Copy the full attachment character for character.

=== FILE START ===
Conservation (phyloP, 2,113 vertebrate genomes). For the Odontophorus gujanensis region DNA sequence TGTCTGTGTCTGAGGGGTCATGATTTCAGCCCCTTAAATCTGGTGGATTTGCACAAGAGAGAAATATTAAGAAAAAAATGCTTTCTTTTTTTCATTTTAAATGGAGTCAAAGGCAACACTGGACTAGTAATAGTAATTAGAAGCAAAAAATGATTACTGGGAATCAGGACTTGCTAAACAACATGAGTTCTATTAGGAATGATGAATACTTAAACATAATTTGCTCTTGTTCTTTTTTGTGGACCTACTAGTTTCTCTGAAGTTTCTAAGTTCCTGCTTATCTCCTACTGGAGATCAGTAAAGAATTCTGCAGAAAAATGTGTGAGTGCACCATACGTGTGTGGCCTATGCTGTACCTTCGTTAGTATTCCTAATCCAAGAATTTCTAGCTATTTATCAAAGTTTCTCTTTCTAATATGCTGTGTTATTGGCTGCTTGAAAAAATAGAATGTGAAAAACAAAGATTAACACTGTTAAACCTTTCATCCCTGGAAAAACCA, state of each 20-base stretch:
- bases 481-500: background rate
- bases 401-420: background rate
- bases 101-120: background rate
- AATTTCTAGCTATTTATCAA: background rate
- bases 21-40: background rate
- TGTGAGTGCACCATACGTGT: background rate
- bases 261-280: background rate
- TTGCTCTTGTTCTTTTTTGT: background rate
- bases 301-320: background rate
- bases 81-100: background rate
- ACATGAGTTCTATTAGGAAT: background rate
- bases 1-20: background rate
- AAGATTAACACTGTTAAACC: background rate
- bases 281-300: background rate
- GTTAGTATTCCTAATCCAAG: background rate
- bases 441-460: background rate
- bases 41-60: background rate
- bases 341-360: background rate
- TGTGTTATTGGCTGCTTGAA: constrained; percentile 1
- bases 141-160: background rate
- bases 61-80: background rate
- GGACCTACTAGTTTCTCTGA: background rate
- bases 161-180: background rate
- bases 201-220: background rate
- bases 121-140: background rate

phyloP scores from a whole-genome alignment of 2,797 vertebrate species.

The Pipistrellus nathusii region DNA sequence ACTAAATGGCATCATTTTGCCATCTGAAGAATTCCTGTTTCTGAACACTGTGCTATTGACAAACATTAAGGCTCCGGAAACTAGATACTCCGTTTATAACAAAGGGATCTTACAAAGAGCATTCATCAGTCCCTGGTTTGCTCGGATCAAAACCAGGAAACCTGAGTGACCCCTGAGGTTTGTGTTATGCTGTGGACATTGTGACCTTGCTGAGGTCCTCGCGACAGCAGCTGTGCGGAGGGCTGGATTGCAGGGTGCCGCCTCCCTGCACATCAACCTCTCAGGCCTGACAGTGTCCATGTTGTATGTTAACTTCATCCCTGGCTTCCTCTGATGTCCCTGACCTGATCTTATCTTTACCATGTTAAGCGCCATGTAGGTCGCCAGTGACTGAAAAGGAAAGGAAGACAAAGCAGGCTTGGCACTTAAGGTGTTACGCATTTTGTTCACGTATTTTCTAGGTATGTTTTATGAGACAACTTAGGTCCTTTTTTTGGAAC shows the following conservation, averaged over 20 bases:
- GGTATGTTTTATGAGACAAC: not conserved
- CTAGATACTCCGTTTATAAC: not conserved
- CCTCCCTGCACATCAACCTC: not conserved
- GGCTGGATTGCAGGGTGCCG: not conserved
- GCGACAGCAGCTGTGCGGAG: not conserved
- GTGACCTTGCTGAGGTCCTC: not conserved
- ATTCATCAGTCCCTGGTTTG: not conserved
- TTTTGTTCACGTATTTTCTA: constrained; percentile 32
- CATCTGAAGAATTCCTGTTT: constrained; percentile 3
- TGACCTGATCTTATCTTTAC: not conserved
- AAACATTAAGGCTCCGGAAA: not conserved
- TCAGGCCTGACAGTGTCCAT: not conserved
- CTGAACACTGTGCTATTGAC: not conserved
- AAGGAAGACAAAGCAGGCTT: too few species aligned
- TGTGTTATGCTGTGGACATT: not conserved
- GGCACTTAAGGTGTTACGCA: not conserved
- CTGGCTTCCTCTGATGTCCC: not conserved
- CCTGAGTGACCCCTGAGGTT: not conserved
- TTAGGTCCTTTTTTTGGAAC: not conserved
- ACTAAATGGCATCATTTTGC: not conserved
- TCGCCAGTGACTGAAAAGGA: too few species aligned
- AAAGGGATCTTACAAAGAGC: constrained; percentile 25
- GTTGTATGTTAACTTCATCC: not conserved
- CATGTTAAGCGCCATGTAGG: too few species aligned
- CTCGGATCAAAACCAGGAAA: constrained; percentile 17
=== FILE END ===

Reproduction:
Conservation (phyloP, 2,113 vertebrate genomes). For the Odontophorus gujanensis region DNA sequence TGTCTGTGTCTGAGGGGTCATGATTTCAGCCCCTTAAATCTGGTGGATTTGCACAAGAGAGAAATATTAAGAAAAAAATGCTTTCTTTTTTTCATTTTAAATGGAGTCAAAGGCAACACTGGACTAGTAATAGTAATTAGAAGCAAAAAATGATTACTGGGAATCAGGACTTGCTAAACAACATGAGTTCTATTAGGAATGATGAATACTTAAACATAATTTGCTCTTGTTCTTTTTTGTGGACCTACTAGTTTCTCTGAAGTTTCTAAGTTCCTGCTTATCTCCTACTGGAGATCAGTAAAGAATTCTGCAGAAAAATGTGTGAGTGCACCATACGTGTGTGGCCTATGCTGTACCTTCGTTAGTATTCCTAATCCAAGAATTTCTAGCTATTTATCAAAGTTTCTCTTTCTAATATGCTGTGTTATTGGCTGCTTGAAAAAATAGAATGTGAAAAACAAAGATTAACACTGTTAAACCTTTCATCCCTGGAAAAACCA, state of each 20-base stretch:
- bases 481-500: background rate
- bases 401-420: background rate
- bases 101-120: background rate
- AATTTCTAGCTATTTATCAA: background rate
- bases 21-40: background rate
- TGTGAGTGCACCATACGTGT: background rate
- bases 261-280: background rate
- TTGCTCTTGTTCTTTTTTGT: background rate
- bases 301-320: background rate
- bases 81-100: background rate
- ACATGAGTTCTATTAGGAAT: background rate
- bases 1-20: background rate
- AAGATTAACACTGTTAAACC: background rate
- bases 281-300: background rate
- GTTAGTATTCCTAATCCAAG: background rate
- bases 441-460: background rate
- bases 41-60: background rate
- bases 341-360: background rate
- TGTGTTATTGGCTGCTTGAA: constrained; percentile 1
- bases 141-160: background rate
- bases 61-80: background rate
- GGACCTACTAGTTTCTCTGA: background rate
- bases 161-180: background rate
- bases 201-220: background rate
- bases 121-140: background rate

phyloP scores from a whole-genome alignment of 2,797 vertebrate species.

The Pipistrellus nathusii region DNA sequence ACTAAATGGCATCATTTTGCCATCTGAAGAATTCCTGTTTCTGAACACTGTGCTATTGACAAACATTAAGGCTCCGGAAACTAGATACTCCGTTTATAACAAAGGGATCTTACAAAGAGCATTCATCAGTCCCTGGTTTGCTCGGATCAAAACCAGGAAACCTGAGTGACCCCTGAGGTTTGTGTTATGCTGTGGACATTGTGACCTTGCTGAGGTCCTCGCGACAGCAGCTGTGCGGAGGGCTGGATTGCAGGGTGCCGCCTCCCTGCACATCAACCTCTCAGGCCTGACAGTGTCCATGTTGTATGTTAACTTCATCCCTGGCTTCCTCTGATGTCCCTGACCTGATCTTATCTTTACCATGTTAAGCGCCATGTAGGTCGCCAGTGACTGAAAAGGAAAGGAAGACAAAGCAGGCTTGGCACTTAAGGTGTTACGCATTTTGTTCACGTATTTTCTAGGTATGTTTTATGAGACAACTTAGGTCCTTTTTTTGGAAC shows the following conservation, averaged over 20 bases:
- GGTATGTTTTATGAGACAAC: not conserved
- CTAGATACTCCGTTTATAAC: not conserved
- CCTCCCTGCACATCAACCTC: not conserved
- GGCTGGATTGCAGGGTGCCG: not conserved
- GCGACAGCAGCTGTGCGGAG: not conserved
- GTGACCTTGCTGAGGTCCTC: not conserved
- ATTCATCAGTCCCTGGTTTG: not conserved
- TTTTGTTCACGTATTTTCTA: constrained; percentile 32
- CATCTGAAGAATTCCTGTTT: constrained; percentile 3
- TGACCTGATCTTATCTTTAC: not conserved
- AAACATTAAGGCTCCGGAAA: not conserved
- TCAGGCCTGACAGTGTCCAT: not conserved
- CTGAACACTGTGCTATTGAC: not conserved
- AAGGAAGACAAAGCAGGCTT: too few species aligned
- TGTGTTATGCTGTGGACATT: not conserved
- GGCACTTAAGGTGTTACGCA: not conserved
- CTGGCTTCCTCTGATGTCCC: not conserved
- CCTGAGTGACCCCTGAGGTT: not conserved
- TTAGGTCCTTTTTTTGGAAC: not conserved
- ACTAAATGGCATCATTTTGC: not conserved
- TCGCCAGTGACTGAAAAGGA: too few species aligned
- AAAGGGATCTTACAAAGAGC: constrained; percentile 25
- GTTGTATGTTAACTTCATCC: not conserved
- CATGTTAAGCGCCATGTAGG: too few species aligned
- CTCGGATCAAAACCAGGAAA: constrained; percentile 17